Join us for this talk about an important issue – risk management for retirement plans!

As a follow-up to my January 12, 2017 announcement about retirement plan risk management education with the Professional Risk Managers’ International Association ("PRMIA"), I am delighted to announce a co-presenter for the February 23, 2017 learning event. Distinguished attorney Meaghan VerGow will talk about ERISA litigation and fiduciary risk management as part of "Establishing Risk Management Protocols for Defined Benefit Plans and Defined Contribution Plans." Click here to read Meaghan VerGow’s impressive bio as law firm partner and ERISA expert with O’Melveny & Myers LLP.

Session One will convene from 10:00 am EST to 11:15 am EST live this Thursday. If you cannot make it in real time, the event can be downloaded for later viewing. It is the debut event of four CPE-qualified events. Speakers will examine risk management for retirement plans from both a governance and economics perspective. Topics to be discussed include the following:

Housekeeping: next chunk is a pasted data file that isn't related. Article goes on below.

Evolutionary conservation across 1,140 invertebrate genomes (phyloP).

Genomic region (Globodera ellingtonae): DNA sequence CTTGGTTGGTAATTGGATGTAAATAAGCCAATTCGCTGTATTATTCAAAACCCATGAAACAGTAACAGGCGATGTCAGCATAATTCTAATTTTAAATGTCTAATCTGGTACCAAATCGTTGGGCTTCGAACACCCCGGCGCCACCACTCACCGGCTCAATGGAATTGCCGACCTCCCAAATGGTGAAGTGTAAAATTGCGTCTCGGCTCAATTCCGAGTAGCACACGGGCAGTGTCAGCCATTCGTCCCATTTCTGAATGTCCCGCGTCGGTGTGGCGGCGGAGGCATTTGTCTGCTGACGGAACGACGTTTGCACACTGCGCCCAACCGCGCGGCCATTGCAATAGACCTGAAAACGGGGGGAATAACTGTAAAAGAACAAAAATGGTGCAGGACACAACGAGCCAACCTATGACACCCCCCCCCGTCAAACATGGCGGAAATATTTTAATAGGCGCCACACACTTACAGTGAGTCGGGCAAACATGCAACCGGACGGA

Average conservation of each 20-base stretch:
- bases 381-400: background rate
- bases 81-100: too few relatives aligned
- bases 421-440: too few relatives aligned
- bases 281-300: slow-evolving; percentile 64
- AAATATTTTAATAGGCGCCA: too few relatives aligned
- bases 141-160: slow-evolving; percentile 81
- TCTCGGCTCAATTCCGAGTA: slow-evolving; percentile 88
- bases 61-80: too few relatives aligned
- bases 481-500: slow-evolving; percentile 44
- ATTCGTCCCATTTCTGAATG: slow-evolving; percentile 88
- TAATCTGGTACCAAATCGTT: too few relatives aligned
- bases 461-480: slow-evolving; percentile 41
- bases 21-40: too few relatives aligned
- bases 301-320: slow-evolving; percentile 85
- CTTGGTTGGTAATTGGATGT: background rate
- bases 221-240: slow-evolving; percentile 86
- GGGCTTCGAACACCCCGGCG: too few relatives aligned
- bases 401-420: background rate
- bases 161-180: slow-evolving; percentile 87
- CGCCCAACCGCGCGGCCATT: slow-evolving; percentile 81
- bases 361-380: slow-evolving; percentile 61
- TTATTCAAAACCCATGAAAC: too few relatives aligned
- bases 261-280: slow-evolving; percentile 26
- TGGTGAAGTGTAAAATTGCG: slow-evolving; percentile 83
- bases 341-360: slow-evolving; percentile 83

• Procedural prudence and the costs of ignoring fiduciary risk;
  • Risk management differences by type of retirement plan;
  • Industry norms and pitfalls to avoid;
  • Role of Chief Risk Officer, investment committee members and in-house staff; and
  • Suggested elements of a Risk Management Policy Statement.

Visit the PRMIA website to register for Session One and read about course content for Sessions Two through Four. Our exciting roster of co-speakers for these future events will be posted shortly on this blog at www.pensionriskmatters.com

For those who are unaware, I created an investment compliance and risk management blog a few years ago called Good Risk Governance Pays®. Although I mostly provide insights that are unique to each website, from time to time I do repeat an entry if it makes sense. In the spirit of providing educational write-ups about topics that are important to all types of institutional investors, I invite readers of Pension Risk Matters® to check out "Trading Ahead of Investment Policies and Procedures" and to sign up for email notices when new items have been added to the Good Risk Governance Pays® blog. This February 1, 2017 entry addresses the advantages of having guidelines such as an Investment Policy Statement. Otherwise, it could be challenging to detect rogue trading.